Bridg­ing The De­vel­op­men­tal Di­vide

How stu­dents with spe­cial ed­u­ca­tional needs are get­ting the help they need in school

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Re­lo­cat­ing to a new coun­try can be in­tim­i­dat­ing, and one of the most im­por­tant de­ci­sions for fam­i­lies with school-go­ing chil­dren is choos­ing a suit­able school. The op­tions for in­ter­na­tional ed­u­ca­tion here are good with most ma­jor cur­ric­ula cov­ered. A multi-cul­tural en­vi­ron­ment is an ad­van­tage but can be harder for some chil­dren to adapt to. Main­stream stu­dents have these and more chal­lenges to deal with; and the bar only gets higher and more de­mand­ing for those with spe­cial needs. Schools and learn­ing cen­tres can help level these dis­par­i­ties through un­der­stated ef­forts deal­ing with the needs of stu­dents with learn­ing dif­fi­cul­ties and mild dis­abil­i­ties. The most im­por­tant thing is to bridge the de­vel­op­men­tal di­vide and make the child feel safe, com­fort­able and happy.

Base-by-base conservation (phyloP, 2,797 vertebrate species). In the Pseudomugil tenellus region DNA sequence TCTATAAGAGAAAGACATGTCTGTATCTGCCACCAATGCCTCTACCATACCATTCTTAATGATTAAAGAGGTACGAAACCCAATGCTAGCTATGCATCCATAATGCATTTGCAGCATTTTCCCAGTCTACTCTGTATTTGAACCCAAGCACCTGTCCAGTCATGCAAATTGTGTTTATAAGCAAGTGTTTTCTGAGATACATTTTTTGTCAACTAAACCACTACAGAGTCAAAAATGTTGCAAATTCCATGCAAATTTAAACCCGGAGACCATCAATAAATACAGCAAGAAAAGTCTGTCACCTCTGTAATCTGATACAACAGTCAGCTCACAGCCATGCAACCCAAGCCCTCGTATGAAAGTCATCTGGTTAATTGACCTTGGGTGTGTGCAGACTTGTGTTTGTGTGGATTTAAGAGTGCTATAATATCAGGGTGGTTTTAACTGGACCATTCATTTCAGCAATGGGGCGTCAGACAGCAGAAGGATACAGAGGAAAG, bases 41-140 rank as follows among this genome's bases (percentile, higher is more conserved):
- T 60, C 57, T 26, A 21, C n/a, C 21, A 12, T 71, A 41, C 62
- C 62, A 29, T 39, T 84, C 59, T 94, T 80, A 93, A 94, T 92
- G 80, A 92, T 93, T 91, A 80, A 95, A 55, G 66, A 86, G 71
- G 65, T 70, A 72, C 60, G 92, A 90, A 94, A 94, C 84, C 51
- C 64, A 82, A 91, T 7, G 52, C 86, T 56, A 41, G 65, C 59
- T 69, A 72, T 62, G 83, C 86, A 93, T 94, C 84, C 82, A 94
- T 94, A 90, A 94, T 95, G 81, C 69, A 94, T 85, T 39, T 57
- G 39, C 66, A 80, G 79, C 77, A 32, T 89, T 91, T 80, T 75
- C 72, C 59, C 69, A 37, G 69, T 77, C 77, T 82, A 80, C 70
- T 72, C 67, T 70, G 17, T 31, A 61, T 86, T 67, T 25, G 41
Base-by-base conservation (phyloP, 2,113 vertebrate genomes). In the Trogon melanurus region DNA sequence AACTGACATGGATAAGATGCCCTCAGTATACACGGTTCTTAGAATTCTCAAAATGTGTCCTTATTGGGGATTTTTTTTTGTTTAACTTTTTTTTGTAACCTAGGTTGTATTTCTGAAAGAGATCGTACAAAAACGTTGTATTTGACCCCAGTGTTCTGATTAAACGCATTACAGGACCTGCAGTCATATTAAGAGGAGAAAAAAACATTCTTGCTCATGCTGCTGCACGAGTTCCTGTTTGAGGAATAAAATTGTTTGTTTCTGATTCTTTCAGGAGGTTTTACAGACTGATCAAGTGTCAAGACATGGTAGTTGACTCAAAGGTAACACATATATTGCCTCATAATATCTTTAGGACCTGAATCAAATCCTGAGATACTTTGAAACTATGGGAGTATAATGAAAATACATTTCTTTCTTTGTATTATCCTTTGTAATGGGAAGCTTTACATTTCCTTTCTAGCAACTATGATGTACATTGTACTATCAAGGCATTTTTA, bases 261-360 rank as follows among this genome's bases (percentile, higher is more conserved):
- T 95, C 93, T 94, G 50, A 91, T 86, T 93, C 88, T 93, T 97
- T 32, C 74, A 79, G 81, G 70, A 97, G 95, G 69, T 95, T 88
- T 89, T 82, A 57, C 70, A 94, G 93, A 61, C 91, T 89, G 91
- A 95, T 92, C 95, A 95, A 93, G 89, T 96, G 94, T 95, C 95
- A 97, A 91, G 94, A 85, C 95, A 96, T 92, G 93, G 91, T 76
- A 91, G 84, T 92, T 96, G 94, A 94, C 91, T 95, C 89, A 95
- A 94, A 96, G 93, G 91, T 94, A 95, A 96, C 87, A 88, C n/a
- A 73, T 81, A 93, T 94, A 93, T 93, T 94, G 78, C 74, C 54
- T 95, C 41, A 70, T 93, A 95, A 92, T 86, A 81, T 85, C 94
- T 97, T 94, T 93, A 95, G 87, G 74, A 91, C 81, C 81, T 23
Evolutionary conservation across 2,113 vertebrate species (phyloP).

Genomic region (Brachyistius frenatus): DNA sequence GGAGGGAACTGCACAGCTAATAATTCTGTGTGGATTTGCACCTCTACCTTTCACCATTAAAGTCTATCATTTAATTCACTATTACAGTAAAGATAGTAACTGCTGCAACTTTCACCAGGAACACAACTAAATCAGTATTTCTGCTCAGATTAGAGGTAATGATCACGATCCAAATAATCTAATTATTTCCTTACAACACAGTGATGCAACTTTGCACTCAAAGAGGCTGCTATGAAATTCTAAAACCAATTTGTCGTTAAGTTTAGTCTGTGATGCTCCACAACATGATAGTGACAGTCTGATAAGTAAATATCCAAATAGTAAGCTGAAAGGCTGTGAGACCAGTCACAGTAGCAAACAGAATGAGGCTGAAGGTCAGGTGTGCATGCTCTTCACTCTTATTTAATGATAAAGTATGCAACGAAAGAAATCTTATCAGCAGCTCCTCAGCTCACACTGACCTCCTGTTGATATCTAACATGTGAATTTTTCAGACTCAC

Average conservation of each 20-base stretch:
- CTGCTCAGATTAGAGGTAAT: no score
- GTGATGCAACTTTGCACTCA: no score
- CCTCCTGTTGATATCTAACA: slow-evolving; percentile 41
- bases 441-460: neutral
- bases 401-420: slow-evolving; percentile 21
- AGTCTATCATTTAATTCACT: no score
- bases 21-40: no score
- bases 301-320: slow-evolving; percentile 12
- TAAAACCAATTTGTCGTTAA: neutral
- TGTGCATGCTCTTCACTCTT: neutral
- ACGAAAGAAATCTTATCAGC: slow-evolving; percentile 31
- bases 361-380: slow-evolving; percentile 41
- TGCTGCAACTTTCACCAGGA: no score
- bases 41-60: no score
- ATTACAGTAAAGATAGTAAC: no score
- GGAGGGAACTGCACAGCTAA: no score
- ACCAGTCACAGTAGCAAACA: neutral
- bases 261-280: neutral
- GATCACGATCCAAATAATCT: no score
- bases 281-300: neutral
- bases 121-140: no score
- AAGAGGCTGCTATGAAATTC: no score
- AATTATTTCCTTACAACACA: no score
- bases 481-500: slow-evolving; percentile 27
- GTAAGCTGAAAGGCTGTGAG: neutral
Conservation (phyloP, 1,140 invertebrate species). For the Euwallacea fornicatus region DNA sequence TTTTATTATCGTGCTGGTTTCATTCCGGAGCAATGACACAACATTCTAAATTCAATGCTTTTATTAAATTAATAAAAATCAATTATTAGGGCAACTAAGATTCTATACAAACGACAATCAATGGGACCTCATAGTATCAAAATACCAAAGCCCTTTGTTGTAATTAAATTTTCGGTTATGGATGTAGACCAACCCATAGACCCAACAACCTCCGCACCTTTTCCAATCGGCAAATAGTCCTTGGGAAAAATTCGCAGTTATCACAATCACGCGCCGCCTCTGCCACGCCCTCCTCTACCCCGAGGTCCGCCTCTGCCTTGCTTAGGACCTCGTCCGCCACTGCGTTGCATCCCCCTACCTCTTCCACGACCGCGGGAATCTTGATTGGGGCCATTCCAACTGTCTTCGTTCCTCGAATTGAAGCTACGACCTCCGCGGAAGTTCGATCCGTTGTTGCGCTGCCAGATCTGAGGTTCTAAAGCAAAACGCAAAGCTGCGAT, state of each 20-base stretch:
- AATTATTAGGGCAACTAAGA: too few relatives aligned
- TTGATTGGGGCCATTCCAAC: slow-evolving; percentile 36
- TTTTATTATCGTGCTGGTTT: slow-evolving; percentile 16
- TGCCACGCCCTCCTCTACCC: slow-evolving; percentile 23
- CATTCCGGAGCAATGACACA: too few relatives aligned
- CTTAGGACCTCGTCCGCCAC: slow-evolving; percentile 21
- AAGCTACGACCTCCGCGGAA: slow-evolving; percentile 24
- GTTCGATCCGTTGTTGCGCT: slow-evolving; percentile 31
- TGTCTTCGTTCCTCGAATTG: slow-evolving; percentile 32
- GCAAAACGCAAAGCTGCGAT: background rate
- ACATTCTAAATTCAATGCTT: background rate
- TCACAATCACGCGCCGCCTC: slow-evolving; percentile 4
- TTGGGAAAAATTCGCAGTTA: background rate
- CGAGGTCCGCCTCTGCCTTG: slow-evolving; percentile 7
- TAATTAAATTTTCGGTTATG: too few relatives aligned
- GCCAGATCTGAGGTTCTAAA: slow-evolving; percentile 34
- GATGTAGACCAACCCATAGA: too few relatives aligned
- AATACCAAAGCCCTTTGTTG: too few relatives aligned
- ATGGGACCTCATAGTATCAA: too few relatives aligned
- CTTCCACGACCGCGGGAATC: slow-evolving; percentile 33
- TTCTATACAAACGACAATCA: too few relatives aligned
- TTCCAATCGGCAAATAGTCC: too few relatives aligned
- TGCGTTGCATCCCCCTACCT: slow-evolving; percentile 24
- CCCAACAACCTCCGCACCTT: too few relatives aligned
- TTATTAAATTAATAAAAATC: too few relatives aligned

Pre-school As­sis­tance

The Bea­con­house Ed­u­ca­tion Group’s Bea­con­house New­lands Early Years (BNEY) is an in­ter­na­tional pre-school that ac­cepts stu­dents with mild learn­ing needs, many of whom suc­cess­fully com­plete the pro­gramme. En­rol­ment el­i­gi­bil­ity is de­ter­mined at a meet­ing with the Head of School, an in­for­mal assess­ment and a trial class pe­riod where par­ents may be re­quired to pro­vide a teach­ing aide to help.

Kit4kids Malaysia is a kin­der­garten and spe­cial needs school of­fer­ing a cur­ricu­lum de­vel­oped for stu­dents with learn­ing dif­fi­cul­ties and spe­cial needs. Their Early In­ter­ven­tion Pro­gramme for In­fants and Chil­dren com­prises a syl­labus for tod­dlers and kids aged three to seven. Kid4kids Malaysia has cen­tres in Kuala Lumpur, Se­lan­gor, Perak and Ke­lan­tan.

Wheel­chair Ac­cess

The In­ter­na­tional School of Kuala Lumpur’s (ISKL) campus is fur­nished with ramps and el­e­va­tors for wheelchair­bound stu­dents. The school’s new Am­pang Hilir campus, set to open in 2018, will have ameni­ties to ac­com­mo­date more stu­dents with phys­i­cal dis­abil­i­ties.